Oak Grove Man Sentenced to 15 Years for $40 Million Meth Conspiracy
DEC 06 - (KANSAS CITY, MO). – Beth Phillips, United States Attorney for the Western District of Missouri, announced that an Oak Grove, Mo., man was sentenced in federal court on December 2, 2010 for his role in a criminal conspiracy that involved approximately 1,000 pounds of pseudoephedrine taken from the Sanofi-Aventis U.S., LLC pharmaceutical manufacturing facility in Kansas City, Mo., leading to the manufacture of more than $40 million worth of methamphetamine.
The three-year investigation began in February 2007, following the theft of a 50-kilogram (110 pounds) drum of pharmaceutical pseudoephedrine powder taken during an armed robbery and kidnapping at the facility on Super Bowl Sunday. In addition to the armed robbery, investigators learned that at least 1,000 pounds of pseudoephedrine waste material had also been diverted from the facility over an approximately 10-year period of time, which would have led to the manufacture of more than $40 million worth of methamphetamine.
Garland Duane Hankins, 43, of Oak Grove, Mo., was sentenced by U.S. District Judge Scott O. Wright to 15 years in federal prison without parole. The court also ordered Hankins to forfeit to the government approximately $92,000 that was seized at the time of his arrest, approximately $44,800 that was seized from bank accounts, and his residence.
On Jan. 20, 2010, Hankins pleaded guilty to participating in a conspiracy to manufacture and distribute methamphetamine. He also pleaded guilty to participating in a conspiracy to possess pseudoephedrine with the intent to manufacture methamphetamine. Hankins admitted that he stole pseudoephedrine waste material from Sanofi-Aventis. Hankins and others have admitted to selling the pseudoephedrine for $3,000 to $10,000 per pound.
Sanofi-Aventis manufactures the allergy medication Allegra-D which contains pseudoephedrine, a key ingredient in the illicit manufacture of methamphetamine. The manufacturing process at Sanofi-Aventis generates waste material which is still pharmaceutical grade pseudoephedrine powder, but is unusable for pharmaceutical production. Heritage Environmental Services, a Kansas City, Mo., business, was contracted by Sanofi-Aventis to remove and dispose of the waste material. For approximately 12 years, Hankins worked at Heritage and was the primary contractor responsible for removing pseudoephedrine waste from the Sanofi-Aventis facility.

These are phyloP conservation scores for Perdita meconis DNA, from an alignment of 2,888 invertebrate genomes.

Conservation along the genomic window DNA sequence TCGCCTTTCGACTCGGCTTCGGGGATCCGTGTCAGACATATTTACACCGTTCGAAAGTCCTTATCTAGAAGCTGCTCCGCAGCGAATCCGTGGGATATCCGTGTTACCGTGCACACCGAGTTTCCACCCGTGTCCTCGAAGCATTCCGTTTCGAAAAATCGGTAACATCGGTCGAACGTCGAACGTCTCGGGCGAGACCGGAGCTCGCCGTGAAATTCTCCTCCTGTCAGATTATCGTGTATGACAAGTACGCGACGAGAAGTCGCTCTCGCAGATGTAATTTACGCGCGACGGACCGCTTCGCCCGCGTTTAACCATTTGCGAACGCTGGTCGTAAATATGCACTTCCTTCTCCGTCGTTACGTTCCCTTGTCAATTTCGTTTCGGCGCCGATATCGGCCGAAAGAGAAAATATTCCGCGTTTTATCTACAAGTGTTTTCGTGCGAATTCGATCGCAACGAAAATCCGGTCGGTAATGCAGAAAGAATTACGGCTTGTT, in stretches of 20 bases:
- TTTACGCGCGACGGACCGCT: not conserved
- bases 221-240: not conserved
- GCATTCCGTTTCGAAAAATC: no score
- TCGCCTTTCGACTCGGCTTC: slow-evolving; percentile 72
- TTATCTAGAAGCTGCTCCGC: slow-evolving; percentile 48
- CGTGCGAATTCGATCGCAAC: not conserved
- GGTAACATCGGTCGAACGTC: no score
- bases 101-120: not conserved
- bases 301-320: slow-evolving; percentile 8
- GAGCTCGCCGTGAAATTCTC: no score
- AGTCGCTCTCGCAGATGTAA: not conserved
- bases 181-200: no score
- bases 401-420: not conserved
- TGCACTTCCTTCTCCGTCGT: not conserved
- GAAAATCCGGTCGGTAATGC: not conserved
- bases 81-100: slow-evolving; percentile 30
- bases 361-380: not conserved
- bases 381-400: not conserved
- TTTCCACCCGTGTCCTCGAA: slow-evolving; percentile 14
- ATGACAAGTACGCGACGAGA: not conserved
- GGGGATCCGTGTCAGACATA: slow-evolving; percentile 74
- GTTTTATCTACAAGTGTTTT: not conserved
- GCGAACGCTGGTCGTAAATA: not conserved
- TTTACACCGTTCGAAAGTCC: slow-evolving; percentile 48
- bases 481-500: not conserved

Hankins admitted that approximately 1,000 pounds of pseudoephedrine was bought and sold during the conspiracy. That 1,000 pounds of the raw pharmaceutical grade pseudoephedrine diverted from Sanofi-Aventis had an estimated street value of more than $7 million. That amount of pseudoephedrine could have been used to manufacture more than $40 million worth of methamphetamine.
In addition to Hankins, six co-defendants have been sentenced after pleading guilty. Harley William Harvey, Jr., 42, of Blue Springs, Mo., was sentenced to 15 years in federal prison without parole. Robert Bruce Jameson, 48, of Kansas City, Mo., was sentenced to 10 years and 10 months in federal prison without parole. Kristi L. Stephenson, 38, of Kansas City, Mo., was sentenced to eight years in federal prison without parole. Blake William Folsom, 43, of Raytown, Mo., was sentenced to seven years and 10 months in federal prison without parole. Gina Louise Vigliaturo, 32, of Independence, Mo., was sentenced to five years in federal prison without parole. Hankins’ ex-wife, Julie Ann Torneden, 46, of Lone Jack, Mo., was sentenced to one year and one day in federal prison without parole, followed by three years of supervised release. Mindy Lynn Morris, 32, of Platte City, Mo., was sentenced to probation.
Three co-defendants have pleaded guilty and await sentencing. Stacey Marie Walker, 39, of Blue Springs, Mo., Ryan Edward Breit, 33, of Peculiar, Mo., and Timothy Jay Greathouse, 41, of Kansas City, Mo., have pleaded guilty to charges contained in a May 19, 2009, federal indictment.
This case was investigated by the Drug Enforcement Administration and the Kansas Bureau of Investigation.